To better understand why and how disease works in the human body, scientists are increasingly turning to genetics for answers. Now, a large international team has made the first detailed map of how genes work within the cells and tissues of the human body.
They have published their research in a series of papers, two of which appear in the journal Nature.
The findings, which describe the intricate networks that oversee gene activity, could help identify the main genes involved in disease.
Calling their atlas a "major advance," Prof. Winston Hide, study author from Harvard School of Public Health, says their findings will better their ability to "understand the causes of disease across the body."
The atlas is the result of years of collaboration between 250 experts from over 20 countries. They were all part of the FANTOM 5 project, which stands for Functional Annotation of the Mammalian Genome.
Led by the Japanese institution RIKEN, the goal of the project was to build a complete library of human genes.
Prof. Hide says:
"Now, for the first time, we are able to pinpoint the regions of the genome that can be active in a disease and in normal activity, whether it's in a brain cell, the skin, in blood stem cells or in hair follicles."
Ability to narrow down genes involved in disease
With the new atlas, scientists will be able to pinpoint specific genes involved in disease.
The researchers say they studied both human and mouse cells with a new technology developed at RIKEN called Cap Analysis of Gene Expression.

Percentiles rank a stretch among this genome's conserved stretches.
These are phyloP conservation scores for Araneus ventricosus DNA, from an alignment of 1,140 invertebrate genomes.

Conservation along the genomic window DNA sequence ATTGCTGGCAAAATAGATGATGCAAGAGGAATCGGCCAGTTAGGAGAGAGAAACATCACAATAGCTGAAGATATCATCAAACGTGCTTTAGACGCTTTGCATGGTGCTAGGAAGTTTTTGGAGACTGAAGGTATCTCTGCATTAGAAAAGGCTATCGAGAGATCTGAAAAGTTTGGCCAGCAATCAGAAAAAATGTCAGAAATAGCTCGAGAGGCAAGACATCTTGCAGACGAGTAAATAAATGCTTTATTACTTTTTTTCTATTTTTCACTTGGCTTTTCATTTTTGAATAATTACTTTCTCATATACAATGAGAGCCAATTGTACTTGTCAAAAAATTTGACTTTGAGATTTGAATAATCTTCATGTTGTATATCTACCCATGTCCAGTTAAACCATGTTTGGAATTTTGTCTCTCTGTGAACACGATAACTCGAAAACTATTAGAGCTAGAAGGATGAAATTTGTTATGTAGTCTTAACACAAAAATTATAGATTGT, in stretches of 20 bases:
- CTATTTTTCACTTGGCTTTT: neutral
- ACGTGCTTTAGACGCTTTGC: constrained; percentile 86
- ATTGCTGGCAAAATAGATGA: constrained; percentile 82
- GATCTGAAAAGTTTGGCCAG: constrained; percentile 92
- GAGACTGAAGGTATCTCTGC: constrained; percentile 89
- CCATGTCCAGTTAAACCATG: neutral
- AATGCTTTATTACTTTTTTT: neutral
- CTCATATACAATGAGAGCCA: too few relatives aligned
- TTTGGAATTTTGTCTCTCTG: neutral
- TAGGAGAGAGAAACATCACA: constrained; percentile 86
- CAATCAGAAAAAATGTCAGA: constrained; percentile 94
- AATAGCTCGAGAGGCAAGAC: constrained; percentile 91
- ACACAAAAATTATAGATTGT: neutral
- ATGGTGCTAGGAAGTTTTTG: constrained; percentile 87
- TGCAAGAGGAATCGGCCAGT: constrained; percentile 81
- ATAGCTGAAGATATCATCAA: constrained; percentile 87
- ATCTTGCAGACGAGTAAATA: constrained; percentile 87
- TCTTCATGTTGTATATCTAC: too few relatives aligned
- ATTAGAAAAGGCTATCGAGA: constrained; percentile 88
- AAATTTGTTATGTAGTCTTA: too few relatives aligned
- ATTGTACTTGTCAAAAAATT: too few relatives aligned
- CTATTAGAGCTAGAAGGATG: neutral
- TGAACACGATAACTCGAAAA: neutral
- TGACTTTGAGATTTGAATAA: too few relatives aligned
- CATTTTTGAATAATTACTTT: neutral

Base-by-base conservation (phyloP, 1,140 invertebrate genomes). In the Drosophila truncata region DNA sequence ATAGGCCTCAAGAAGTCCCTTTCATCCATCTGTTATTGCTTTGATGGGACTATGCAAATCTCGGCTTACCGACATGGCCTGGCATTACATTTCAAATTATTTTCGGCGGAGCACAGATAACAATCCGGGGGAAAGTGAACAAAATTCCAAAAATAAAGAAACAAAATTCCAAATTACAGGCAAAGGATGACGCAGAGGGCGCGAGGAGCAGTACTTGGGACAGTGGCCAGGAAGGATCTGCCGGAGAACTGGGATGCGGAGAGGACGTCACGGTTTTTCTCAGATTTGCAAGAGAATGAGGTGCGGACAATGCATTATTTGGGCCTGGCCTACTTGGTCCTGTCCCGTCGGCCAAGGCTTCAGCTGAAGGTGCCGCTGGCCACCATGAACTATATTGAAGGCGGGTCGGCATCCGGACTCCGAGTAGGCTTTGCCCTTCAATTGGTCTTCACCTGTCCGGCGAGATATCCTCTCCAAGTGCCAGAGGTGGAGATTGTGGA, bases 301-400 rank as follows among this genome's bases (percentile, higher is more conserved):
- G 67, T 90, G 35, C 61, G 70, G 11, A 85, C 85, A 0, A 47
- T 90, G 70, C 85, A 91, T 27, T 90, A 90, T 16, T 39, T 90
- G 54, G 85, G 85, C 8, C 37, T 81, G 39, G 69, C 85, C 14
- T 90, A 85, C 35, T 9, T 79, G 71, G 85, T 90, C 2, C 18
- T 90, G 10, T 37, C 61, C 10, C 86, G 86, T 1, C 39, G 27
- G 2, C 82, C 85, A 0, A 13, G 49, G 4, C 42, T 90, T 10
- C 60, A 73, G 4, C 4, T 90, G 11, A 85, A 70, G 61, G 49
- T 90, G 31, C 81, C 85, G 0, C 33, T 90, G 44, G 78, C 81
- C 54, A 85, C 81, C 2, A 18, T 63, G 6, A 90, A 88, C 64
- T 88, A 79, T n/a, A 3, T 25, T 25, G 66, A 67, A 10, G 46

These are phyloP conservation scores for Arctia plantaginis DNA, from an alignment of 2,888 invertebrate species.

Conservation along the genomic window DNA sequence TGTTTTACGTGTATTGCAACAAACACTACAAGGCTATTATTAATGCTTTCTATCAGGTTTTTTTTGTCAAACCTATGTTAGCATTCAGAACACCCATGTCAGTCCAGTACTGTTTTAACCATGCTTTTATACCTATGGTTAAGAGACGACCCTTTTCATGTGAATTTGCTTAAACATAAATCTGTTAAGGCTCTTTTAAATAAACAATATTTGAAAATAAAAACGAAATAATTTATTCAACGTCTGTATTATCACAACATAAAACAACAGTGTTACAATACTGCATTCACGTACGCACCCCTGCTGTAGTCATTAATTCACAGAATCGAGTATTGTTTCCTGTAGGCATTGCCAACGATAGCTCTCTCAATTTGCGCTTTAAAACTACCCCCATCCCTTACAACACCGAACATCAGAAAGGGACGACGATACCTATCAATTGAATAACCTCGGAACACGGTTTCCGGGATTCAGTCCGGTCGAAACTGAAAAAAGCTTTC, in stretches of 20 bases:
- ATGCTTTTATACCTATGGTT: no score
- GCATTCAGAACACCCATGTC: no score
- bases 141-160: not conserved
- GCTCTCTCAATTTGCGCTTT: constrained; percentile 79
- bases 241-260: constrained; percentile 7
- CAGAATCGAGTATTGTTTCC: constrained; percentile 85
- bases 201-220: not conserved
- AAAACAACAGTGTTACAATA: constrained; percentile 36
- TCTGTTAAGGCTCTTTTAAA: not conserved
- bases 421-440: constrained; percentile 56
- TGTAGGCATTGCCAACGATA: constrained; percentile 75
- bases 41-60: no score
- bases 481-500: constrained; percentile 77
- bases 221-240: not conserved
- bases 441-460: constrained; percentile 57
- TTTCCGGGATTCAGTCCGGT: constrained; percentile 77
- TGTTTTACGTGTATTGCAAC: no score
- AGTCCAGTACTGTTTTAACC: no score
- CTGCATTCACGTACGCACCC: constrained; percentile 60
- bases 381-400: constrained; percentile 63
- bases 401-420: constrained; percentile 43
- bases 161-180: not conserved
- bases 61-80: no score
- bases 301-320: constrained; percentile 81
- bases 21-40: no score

With this technology, they were able to discover how 95% of all human genes are switched on and off.
The switches that either turn genes on or off are called "promoters" and "enhancers," and they are the regions of our DNA that manage gene activity, the researchers note.
Overall, the team mapped the activity of 180,000 promoters and 44,000 enhancers and found that typically, they were linked with specific cell types.
Studying genes has given scientists insight into mechanisms behind a number of diseases. For example, researchers recently found the genetic cause of a rare, aggressive type of ovarian cancer.
And Medical News Today recently reported on a study that suggested there is a genetic basis for irritable bowel syndrome.
Regarding this breakthrough new atlas, Prof. Hide says:
"We now have the ability to narrow down the genes involved in particular diseases based on the tissue cell or organ in which they work. This new atlas points us to the exact locations to look for the key genetic variants that might map to a disease."
A research grant from RIKEN Omics Science Center and Innovative Cell Biology funded the FANTOM 5 project.
A recent breakthrough in the field of genetics lies in a supercomputer, which is able to produce data on 240 complete human genomes in only 2 days by processing many genomes simultaneously.
Written by Marie Ellis